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Bright Star: Theater review by Adam Feldman
"If you knew my story, you’d have a good story to tell,” sings Alice (Carmen Cusack) in the introductory number of Bright Star. But would you know how to tell it? That’s where Steve Martin and Edie Brickell, cowriters of this gawky tall tale, fall short. The musical toggles between the 1940s, when Alice is the tough-minded editor of a Southern literary journal, and the 1920s, when she’s a coltish teenager with her heart set on Jimmy Ray (a solid Paul Alexander Nolan), the son of their small town’s huffy mayor (Michael Mulheren). The stories in these time lines eventually meet as the show trudges inexorably toward a second-act twist that is at once preposterous and head-smackingly predictable.
Bright Star aspires to be what the older Alice asks from a young fiction writer (A.J. Shively): “a sweeping tale of pain and redemption.” But it cries out for an editor’s sharp blue pencil. Sweeping? In lieu of the color that the story seems to call for, Walter Bobbie’s production is often actively plain, as though trying to hide its central bathos in beige. Painful? For the audience, perhaps, thanks to shoddy craftsmanship that saddles likable, plucky bluegrass music with lyrics that run from workmanlike to egregious. It does, however, have a genuine redeeming feature in Cusack. It helps that Alice is by far the best-defined character in the show, and that Martin has given her the funniest lines. But Cusack is distinctive and immediately interesting, convincing at playing Alice at both ages, with a voice that is full of beautiful surprises. If not much else, the musical does right by its star, the bright spot in a sky of murk.—Adam Feldman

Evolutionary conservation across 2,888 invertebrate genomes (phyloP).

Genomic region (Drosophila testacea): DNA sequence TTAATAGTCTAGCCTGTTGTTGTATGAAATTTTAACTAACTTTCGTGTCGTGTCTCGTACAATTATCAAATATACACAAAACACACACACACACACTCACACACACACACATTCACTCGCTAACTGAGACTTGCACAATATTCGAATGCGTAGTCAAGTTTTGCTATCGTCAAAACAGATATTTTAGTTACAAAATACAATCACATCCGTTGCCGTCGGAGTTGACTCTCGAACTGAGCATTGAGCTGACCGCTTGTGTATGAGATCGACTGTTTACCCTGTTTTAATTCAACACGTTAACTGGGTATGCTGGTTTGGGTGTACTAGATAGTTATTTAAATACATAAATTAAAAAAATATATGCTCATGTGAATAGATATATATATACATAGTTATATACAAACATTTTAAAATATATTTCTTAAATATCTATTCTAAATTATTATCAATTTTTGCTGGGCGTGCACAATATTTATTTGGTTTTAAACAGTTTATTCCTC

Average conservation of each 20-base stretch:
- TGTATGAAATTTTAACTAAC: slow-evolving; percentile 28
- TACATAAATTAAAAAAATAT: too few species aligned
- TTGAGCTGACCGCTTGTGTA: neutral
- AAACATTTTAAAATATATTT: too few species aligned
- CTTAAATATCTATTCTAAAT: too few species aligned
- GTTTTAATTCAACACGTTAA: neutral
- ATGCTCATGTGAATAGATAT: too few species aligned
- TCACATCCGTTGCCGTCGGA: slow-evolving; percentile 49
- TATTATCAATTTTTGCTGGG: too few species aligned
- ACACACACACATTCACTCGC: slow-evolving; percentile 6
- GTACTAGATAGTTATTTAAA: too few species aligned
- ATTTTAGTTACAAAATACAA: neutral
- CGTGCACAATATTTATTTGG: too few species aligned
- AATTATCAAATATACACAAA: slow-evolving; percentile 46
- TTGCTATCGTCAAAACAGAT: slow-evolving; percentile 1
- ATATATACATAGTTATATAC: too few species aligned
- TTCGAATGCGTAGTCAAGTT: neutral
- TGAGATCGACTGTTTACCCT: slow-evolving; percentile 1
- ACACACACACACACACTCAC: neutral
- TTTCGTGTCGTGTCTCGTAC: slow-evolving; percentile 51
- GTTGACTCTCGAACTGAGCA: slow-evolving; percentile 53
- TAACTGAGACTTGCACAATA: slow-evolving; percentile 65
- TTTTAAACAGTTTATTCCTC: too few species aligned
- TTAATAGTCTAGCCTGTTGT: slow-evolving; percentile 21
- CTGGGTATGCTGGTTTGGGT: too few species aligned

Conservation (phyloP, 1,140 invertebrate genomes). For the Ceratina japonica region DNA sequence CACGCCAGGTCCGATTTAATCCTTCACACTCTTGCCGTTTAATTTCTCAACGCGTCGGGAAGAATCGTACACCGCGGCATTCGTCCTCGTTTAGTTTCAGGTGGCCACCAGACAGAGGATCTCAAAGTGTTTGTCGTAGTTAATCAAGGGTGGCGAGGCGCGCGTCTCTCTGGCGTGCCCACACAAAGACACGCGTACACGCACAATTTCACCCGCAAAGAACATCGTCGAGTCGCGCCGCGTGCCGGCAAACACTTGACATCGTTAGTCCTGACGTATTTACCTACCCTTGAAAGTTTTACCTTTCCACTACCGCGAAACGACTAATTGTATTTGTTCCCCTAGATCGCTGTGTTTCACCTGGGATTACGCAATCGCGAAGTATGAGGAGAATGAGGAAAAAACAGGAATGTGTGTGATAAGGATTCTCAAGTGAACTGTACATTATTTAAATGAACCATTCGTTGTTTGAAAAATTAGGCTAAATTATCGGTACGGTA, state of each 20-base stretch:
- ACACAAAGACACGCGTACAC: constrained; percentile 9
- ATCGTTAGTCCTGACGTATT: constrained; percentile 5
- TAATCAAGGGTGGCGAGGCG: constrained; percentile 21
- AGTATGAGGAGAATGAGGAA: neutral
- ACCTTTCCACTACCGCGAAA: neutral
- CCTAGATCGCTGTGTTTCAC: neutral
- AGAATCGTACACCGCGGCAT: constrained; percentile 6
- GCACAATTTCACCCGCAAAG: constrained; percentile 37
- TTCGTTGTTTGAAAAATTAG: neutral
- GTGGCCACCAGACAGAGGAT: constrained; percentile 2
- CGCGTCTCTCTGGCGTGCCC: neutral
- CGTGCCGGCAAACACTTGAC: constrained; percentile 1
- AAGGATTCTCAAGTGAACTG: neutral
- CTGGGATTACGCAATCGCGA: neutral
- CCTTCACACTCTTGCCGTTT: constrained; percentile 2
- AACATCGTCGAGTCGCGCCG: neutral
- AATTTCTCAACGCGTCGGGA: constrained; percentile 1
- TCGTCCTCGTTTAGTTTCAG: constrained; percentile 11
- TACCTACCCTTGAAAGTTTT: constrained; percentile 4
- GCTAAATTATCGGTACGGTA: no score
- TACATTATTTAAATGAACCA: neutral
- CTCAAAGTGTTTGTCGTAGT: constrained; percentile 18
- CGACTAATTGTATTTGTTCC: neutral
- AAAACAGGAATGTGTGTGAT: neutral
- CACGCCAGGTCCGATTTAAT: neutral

Cort Theatre (Broadway). Music by Steve Martin and Edie Brickell. Lyrics by Brickell. Book by Martin. Directed by Walter Bobbie. With Carmen Cusack, Paul Alexander Nolan. Running time: 2hrs 15mins. One intermission.
Follow Adam Feldman on Twitter: @FeldmanAdam